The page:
I also use a TENS unit and that helps temporarily. I used to take amytriptiline at night but I found it to make me dizzy. I do not take as many medicines as before because I was having too many side effects, and not having good results.

I am seeking all kinds of medical help to see if they can take care of the pain. After 10 years and being 59 I have some problems with bulges in the L4-5 and L5-S1, facet Arthropathy, and bilateral L5 foraminal narrowing. All these may sound serious but appears to not be needing surgical corrections. I am grateful for this.

I am wondering if I should stop looking for a possible medical solution and just blame it all to the after effects of having my tailbone removed 10 years ago. I am of course in worse pain than before because my level of functioning has been greatly limited in this days. I am not working any more. I had to stop in 2002 related to health problems.

Monsi




Had coccyx removed a month ago - feeling great

Debra Hopkins - poaka@iname.com

I feel great I was operated on one month ago. My surgeon was Mr G Howie from the Remuera spinal unit in Auckland NZ. My story started a year and a half ago. I was at work and I bent down to pick up a small item. I did all the correct things bent my knees not my back.I thought the pain would go away even though it was quite accute, after all I am a fit somewhat sporty 33year old. I visited my g.p of 30yrs who rather dismissed my complaint, he gave me some anti inflammatory and pain killers and sent me back to work. thankfully I was sent to the company physio who took me a bit more seriously. After a lot of mucking about I was given x-rays, cortizone injections, physio with no positive results. I went for an MRI scan which did not show any thing a lot out of the ordinary.Thankfully Mr Howie decided to remove my coccyx. I now have it sitting in a jar at home. After he removed it he said it was very worn. for what reason I do not know, but you can trust I will be asking. The operation went very well, the only down side about it was the constipation three days after the operation which I cured myself with some diluted prune juice.I feel so well that I am going back to work on the 7th december. I have been mucking about in the garden, walking around the shops,walking the dog. People keep telling me how well i'm looking, i'm sure it's because the stress from my face has gone, now if we could only do something about the crows feet. The only minor pain I have is where I was cut open and that will be gone very soon. I feel positive and happy once again.who knows I might soon be having sex again-if I can convince my partner. I must be well to even be thinking of it. Dont lose another day of your life get someone to take you seriously.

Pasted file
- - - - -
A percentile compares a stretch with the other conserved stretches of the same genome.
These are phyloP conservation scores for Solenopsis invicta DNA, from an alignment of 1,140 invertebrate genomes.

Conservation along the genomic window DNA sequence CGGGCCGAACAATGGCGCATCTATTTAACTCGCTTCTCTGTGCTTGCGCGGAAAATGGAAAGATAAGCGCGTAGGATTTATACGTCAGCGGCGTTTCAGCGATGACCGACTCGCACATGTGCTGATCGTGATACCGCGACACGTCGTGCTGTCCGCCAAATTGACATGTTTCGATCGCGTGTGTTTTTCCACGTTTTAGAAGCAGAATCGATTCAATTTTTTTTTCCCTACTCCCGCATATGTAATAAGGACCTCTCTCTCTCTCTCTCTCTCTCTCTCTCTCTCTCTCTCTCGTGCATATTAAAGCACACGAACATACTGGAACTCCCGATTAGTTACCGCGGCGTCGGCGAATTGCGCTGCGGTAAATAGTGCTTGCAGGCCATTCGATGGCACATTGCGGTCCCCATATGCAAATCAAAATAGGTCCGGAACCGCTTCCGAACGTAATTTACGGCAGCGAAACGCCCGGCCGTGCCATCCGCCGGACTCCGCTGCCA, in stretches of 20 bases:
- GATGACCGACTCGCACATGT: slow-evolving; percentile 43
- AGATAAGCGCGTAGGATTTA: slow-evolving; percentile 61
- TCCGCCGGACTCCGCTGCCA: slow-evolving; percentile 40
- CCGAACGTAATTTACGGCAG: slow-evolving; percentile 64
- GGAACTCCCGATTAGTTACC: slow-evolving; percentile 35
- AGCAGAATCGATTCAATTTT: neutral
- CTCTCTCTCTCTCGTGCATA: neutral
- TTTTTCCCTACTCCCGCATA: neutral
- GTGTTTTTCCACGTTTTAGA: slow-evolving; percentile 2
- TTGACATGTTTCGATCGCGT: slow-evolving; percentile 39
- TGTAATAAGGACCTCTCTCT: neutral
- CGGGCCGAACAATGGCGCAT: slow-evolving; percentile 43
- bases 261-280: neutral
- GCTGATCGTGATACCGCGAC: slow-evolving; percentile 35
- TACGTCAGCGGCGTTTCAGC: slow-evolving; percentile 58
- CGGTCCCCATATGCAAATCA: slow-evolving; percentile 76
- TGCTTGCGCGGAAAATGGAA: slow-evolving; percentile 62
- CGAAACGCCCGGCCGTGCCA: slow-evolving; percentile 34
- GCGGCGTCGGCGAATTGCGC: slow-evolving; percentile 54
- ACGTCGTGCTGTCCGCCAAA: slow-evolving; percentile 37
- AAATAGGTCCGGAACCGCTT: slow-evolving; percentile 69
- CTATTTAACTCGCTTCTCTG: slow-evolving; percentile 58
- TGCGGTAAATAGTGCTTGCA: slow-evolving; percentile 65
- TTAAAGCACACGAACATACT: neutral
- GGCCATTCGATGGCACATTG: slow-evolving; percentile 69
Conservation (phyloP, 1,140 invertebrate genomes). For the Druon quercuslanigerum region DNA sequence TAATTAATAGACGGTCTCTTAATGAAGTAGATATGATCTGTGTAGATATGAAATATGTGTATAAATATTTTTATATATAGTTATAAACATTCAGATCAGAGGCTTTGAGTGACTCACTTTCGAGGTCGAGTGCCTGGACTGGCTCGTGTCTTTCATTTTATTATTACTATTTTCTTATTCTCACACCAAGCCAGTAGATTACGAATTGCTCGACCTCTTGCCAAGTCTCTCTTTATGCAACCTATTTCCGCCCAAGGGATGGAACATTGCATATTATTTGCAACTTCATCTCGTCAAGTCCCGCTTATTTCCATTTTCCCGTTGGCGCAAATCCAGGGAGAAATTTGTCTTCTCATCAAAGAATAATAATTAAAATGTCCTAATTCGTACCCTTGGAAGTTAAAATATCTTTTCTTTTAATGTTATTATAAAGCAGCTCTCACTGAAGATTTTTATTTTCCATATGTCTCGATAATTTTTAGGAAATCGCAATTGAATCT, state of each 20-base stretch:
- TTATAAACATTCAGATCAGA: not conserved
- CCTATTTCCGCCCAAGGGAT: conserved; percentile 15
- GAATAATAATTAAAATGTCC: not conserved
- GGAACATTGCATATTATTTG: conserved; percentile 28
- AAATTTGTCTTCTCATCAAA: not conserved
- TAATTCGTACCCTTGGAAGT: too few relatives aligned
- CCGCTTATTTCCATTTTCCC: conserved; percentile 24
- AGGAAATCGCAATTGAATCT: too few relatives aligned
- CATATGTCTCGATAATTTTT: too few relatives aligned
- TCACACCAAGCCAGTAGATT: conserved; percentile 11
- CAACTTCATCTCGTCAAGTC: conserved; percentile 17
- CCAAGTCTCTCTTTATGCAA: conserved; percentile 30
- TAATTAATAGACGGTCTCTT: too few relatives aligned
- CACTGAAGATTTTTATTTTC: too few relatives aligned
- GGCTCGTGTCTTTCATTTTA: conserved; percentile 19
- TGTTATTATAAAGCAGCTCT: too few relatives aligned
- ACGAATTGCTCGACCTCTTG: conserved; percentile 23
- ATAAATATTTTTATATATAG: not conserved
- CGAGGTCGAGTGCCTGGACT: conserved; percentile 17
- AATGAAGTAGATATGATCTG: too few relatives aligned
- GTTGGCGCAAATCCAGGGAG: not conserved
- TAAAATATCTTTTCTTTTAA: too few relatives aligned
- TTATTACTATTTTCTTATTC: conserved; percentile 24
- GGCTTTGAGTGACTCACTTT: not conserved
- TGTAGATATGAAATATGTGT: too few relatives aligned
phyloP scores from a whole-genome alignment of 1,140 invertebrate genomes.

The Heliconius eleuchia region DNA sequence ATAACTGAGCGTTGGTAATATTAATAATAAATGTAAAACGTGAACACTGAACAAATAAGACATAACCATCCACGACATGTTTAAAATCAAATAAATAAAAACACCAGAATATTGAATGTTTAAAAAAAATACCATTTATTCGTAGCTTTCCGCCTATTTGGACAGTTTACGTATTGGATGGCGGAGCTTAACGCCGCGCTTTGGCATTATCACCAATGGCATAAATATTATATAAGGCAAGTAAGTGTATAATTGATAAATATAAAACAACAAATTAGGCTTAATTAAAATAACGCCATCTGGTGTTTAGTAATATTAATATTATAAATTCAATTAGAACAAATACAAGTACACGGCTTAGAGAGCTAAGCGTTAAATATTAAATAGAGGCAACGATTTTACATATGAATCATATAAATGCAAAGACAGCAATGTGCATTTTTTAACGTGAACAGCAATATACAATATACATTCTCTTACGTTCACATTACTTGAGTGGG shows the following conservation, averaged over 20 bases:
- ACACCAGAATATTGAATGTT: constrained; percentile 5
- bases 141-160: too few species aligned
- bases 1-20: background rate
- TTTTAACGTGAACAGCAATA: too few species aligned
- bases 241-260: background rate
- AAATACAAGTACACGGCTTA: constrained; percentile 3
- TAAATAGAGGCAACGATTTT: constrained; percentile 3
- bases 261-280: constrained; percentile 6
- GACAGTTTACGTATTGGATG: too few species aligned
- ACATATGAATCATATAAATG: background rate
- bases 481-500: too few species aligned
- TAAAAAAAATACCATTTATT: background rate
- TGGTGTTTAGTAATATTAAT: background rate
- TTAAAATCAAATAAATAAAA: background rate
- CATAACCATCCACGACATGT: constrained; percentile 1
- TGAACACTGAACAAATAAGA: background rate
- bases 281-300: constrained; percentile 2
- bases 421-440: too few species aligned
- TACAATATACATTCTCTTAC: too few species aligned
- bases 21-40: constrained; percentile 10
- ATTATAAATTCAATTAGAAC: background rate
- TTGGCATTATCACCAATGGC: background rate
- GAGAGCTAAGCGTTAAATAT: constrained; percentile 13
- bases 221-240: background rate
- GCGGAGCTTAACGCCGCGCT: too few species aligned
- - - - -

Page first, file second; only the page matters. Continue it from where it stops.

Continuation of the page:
I emailed Debra for more details, and this is her reply:

Hi Jon

I'm sorry for taking so long to reply. I am using my friends PC, as I dont own one.Also I have been flat out getting back my life, going out, painting my house, gardening, working and walking my Dog. I dont mind at all that you have put my posting on your web site. Any hope that I can give to people suffering will be worth it. I recomend that any one consulting a surgeon on removal of their coccyx ask how many they have removed, what the risks are and the success rate is.My surgeon told me how many per year he had done and that the only risk was a risk of inffection to the wound. He also said that in the last two years there had only been two people that had an inffection to the wound. He used a stitching method on me that was one long stitch, which is about four inches long on the inside of my buttock. It has healed very nicely and I hardly notice it now. In answer to your question on the ligaments, I really dont know. I do know that I can run, jump, skip and do the dance of joy. I will also be going back to Ballet in the New Year. The Op took about an hour .I would say that it took a good three weeks after the Op to sit down without a lot of pain. The surgeon recomended limited mobility for the first month. Which was the case but after that I kept feeling better every day and very hard to make me sit down and relax as I felt I had to make up for loss time. Good luck in finding a surgeon Jon, dont muck around any more get out there and find a really good one. You have wasted to much time already, whinge, bitch, moan let them see you dont want to live like this any longer.

All the best. Debra.

Updated 1999-06-01




Any Success stories?

jdgtx@webtv.net

Are there any success stories out there for people who have recovered from coccydynia? We need to hear these too so that we don't get discouraged.